It is, then, as the Spirit of truth, or as the spiritual sense of the Word, that the Lord has been born among men at this day. Yet, as the prophet Isaiah said: "Who bath believed our report? and to whom is the arm of the Lord revealed?" (Isaiah 53: 1) In this, the second advent does not differ from the first. In both instances the Lord did not come when expected; neither did He come as expected. We have no difficulty, therefore, in understanding why it is that few at this day perceive that in the Writings the Scriptures are fulfilled; for even as the Lord did not conform to Israel's concept of the Messiah, neither do the Writings concur with men's preconceived idea of truth. Men say that truth is the sum of human experience, and that what may be regarded as true is at all times relative to experience. But the Writings insist that truth is a form of good, and that as God alone is good, to see God is to see truth. To enable men to do this is the function of all Divine revelation; but as the Word in its letter cannot be understood apart from the spiritual sense, the Lord has come again as the Spirit of truth.
What, then, is the claim of the Writings concerning themselves? Is it not that in them the prophetic Word is fulfilled? Like the shepherds, therefore, who watched over their flocks on the night that the Lord was born on earth, "let us now go even unto Bethlehem," that is, to the spiritual sense of the Word, "and see this thing which is come to pass, which the Lord bath made known unto us." (Luke 2: 15) "And this shall be a sign unto you; ye shall find the Babe wrapped in swaddling clothes, lying in a manger." (Luke 2: 12)By swaddling clothes are signified primary truths or truths of innocence; (AE 706: 12) that is, those general or primary truths of revelation which are acknowledged by all in whom there is something of innocence. These truths are: that there is a God; that the Lord came into the world to save the human race; that there is a heaven; and that the life of religion is to do good." (AC 8773) It is these truths which in first states attest to the Divinity of the Writings, and serve as a sign that the newborn doctrine, while born of woman, is conceived of God; for by a woman is signified the affection of truth, and it is through, or by means of, this affection that the Divine doctrine is born in the hearts of men. Thus it is that in the prophecy concerning the New Church the book of Revelation speaks of a great wonder seen in heaven - of a woman clothed with the sun, who gave birth to the Man Child who was to rule .all nations. (Revelation 12: 1-5) He it was of whom Isaiah had prophesied, saying, "Unto us a child is born," for the Christ Child and the Man Child are one. Yet while they are one, there is a difference, the difference being that the child who was born in the days of Herod the king is the Lord as He is seen and known in the sense of the letter, whereas the child who was born of the woman in the wilderness is the Lord as He may now be seen and known in the spiritual sense of the Word. Hence the Man Child is said to signify the nascent (newborn) doctrine of the Divine Human, who is the Spirit of truth who was to come.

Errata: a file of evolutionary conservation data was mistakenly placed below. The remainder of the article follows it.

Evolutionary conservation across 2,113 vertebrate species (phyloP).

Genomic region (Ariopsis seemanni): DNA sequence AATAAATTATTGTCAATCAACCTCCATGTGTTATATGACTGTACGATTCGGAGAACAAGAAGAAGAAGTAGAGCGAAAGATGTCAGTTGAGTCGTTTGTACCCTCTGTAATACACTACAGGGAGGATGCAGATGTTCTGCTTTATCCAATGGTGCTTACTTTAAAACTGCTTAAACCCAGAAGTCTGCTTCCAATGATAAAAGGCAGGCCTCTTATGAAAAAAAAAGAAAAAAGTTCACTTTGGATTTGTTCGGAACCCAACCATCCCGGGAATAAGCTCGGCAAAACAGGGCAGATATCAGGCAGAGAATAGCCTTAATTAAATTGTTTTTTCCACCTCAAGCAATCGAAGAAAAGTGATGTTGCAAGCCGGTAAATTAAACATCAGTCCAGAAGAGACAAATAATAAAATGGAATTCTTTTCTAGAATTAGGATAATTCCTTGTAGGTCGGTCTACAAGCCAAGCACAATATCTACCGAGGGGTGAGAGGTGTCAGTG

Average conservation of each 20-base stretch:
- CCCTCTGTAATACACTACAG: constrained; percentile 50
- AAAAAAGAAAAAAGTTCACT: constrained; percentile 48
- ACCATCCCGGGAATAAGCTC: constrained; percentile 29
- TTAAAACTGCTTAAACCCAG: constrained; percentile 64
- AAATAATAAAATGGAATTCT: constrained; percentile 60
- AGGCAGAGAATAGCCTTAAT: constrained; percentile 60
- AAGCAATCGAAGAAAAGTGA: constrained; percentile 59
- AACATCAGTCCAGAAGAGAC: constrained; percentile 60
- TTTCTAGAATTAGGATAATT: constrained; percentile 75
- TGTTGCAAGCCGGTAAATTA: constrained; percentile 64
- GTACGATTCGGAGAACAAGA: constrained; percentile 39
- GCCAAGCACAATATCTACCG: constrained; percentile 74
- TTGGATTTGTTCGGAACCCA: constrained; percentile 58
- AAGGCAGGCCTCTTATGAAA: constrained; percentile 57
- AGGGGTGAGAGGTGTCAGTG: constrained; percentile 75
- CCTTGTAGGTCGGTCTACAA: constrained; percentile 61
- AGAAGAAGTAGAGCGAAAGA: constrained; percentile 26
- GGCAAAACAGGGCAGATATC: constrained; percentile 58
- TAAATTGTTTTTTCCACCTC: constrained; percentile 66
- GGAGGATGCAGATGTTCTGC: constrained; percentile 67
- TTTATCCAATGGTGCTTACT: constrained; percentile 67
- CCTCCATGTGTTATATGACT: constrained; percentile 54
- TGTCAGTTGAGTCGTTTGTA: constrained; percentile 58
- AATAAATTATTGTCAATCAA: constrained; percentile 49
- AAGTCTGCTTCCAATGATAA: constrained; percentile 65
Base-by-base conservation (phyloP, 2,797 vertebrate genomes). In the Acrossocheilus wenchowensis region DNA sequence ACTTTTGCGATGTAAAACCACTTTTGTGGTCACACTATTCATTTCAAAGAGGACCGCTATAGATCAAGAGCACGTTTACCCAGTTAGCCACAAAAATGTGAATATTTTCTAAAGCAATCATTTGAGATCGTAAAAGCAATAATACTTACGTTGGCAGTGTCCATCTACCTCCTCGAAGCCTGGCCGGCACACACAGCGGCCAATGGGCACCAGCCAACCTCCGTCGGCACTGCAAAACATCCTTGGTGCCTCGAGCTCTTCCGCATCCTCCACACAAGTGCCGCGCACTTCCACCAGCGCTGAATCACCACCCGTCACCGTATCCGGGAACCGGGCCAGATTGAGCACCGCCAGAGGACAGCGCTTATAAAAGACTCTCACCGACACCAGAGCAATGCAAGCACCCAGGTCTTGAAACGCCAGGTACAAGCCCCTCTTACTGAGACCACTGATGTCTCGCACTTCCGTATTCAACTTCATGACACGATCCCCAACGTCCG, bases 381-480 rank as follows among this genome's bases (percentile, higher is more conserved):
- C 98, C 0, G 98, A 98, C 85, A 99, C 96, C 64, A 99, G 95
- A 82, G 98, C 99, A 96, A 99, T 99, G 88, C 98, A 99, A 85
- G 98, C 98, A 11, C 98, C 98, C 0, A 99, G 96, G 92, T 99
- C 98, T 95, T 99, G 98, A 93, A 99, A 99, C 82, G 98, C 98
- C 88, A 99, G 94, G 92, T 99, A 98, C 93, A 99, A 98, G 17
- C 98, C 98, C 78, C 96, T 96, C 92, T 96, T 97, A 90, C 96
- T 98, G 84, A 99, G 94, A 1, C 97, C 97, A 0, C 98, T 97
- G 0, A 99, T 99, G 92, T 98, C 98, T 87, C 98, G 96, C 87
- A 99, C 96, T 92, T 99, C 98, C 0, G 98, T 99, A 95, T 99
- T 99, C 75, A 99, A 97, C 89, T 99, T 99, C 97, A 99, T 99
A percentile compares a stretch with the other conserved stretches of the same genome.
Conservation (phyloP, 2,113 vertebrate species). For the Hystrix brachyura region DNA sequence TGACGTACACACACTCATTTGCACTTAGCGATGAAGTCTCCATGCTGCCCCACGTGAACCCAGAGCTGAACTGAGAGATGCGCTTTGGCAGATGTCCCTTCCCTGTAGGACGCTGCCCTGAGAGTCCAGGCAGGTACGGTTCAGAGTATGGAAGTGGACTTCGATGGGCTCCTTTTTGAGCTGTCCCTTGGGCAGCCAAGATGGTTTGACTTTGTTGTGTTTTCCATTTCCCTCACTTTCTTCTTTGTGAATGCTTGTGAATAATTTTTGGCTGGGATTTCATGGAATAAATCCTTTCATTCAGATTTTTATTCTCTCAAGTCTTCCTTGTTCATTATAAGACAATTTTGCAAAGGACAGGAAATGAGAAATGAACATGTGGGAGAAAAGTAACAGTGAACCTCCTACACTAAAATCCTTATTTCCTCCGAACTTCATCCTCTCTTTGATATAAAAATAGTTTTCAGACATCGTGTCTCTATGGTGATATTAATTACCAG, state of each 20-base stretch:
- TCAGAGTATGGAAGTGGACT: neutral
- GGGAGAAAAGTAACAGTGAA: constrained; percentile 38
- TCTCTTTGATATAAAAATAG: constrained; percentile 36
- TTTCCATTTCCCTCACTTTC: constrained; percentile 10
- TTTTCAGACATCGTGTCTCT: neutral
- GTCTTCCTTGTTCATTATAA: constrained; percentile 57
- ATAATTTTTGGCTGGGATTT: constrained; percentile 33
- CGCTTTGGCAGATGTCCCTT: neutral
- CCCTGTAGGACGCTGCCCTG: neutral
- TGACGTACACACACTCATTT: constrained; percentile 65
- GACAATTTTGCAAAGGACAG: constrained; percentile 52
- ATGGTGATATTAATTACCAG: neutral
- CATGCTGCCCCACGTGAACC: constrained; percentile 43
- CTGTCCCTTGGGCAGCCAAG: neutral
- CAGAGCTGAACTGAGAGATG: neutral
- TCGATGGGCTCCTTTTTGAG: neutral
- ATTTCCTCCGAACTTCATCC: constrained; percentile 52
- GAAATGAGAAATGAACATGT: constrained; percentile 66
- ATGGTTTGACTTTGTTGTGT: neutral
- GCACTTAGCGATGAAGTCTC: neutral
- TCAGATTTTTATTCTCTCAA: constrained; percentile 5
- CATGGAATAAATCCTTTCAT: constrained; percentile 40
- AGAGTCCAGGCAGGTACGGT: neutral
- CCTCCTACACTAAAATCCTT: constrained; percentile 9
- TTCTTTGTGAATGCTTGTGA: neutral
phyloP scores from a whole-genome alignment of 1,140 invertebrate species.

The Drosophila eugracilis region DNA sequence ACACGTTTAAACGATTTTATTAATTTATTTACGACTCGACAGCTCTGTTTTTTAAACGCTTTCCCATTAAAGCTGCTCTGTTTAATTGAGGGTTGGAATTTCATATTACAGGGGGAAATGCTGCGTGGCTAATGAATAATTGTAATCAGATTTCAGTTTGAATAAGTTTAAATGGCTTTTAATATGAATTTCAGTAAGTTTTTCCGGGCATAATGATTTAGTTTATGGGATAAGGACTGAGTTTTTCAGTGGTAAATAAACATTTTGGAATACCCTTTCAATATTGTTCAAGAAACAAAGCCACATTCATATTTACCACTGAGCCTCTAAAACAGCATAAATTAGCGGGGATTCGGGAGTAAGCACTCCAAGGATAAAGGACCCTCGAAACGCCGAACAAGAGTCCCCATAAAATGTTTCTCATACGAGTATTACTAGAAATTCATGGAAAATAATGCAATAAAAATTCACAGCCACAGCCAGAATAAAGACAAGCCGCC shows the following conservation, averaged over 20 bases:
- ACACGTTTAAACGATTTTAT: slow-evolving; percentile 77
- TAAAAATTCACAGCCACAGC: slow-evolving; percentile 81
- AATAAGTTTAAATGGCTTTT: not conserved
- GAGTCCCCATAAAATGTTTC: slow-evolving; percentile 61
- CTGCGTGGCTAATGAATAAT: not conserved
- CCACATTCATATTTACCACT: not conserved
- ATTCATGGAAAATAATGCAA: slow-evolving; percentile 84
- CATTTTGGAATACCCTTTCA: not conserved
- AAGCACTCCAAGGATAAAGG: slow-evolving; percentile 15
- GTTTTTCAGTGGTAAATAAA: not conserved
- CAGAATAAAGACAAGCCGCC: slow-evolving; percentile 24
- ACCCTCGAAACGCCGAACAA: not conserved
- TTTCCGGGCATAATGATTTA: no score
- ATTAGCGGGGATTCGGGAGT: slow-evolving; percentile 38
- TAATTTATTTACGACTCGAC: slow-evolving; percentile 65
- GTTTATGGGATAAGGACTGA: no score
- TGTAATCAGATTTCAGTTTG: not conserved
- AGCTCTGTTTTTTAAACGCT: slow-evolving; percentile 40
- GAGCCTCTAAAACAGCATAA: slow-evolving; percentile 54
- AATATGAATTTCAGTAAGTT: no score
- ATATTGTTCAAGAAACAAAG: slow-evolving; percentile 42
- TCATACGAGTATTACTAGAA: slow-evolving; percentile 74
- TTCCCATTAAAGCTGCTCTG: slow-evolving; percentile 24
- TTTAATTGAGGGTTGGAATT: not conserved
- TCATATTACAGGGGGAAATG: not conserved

Now it is a notable fact that the historical account of the Lord's birth on earth concurs with the prophetical account of the birth of the Divine doctrine in that in each instance there was no place to be found for Him among men. Because there was no room for Him in the inn, the infant Lord was placed in a manger. By a manger is signified the doctrine of truth from the letter of the Word which, although it testifies to the Lord's Divinity, has no place in the minds and affairs of men. But if men have rejected the doctrine of genuine truth as contained in the letter, what of the Divine doctrine as plainly revealed in the spiritual sense of the Word? Surely, it would seem that if the Writings are what they profess to be, men would acknowledge them. Yet, as foretold, the Man Child is born in a wilderness; that is, in a state in which there is no interior perception of the Divine doctrine. Thus it is that at this day the knowledge of the Divine doctrine must be preserved by a few while preparation is being made for its reception by many.
On this high and holy day, therefore, when our thoughts and affections are stirred by the remembrance of the Lord's birth among men, we share the joy of those few to whom these things were revealed. Like Mary, like Joseph, like the shepherds, there is much that we do not understand; but of one thing we are certain: this child, the nascent doctrine of the Divine Human, is as no other. In all history there is nothing comparable to the Writings; and while men may not credit their testimony concerning themselves, they cannot account for them, neither can they explain them away. Like the Divine Child who astonished the doctors in the temple by His understanding and answers, the Writings speak with an authority and a clarity that testify to their Divine origin; and while few at this day are concerned with the unique claim that the Writings make to be the truth, yet the fact remains that "never man spake like this." (John 7: 46)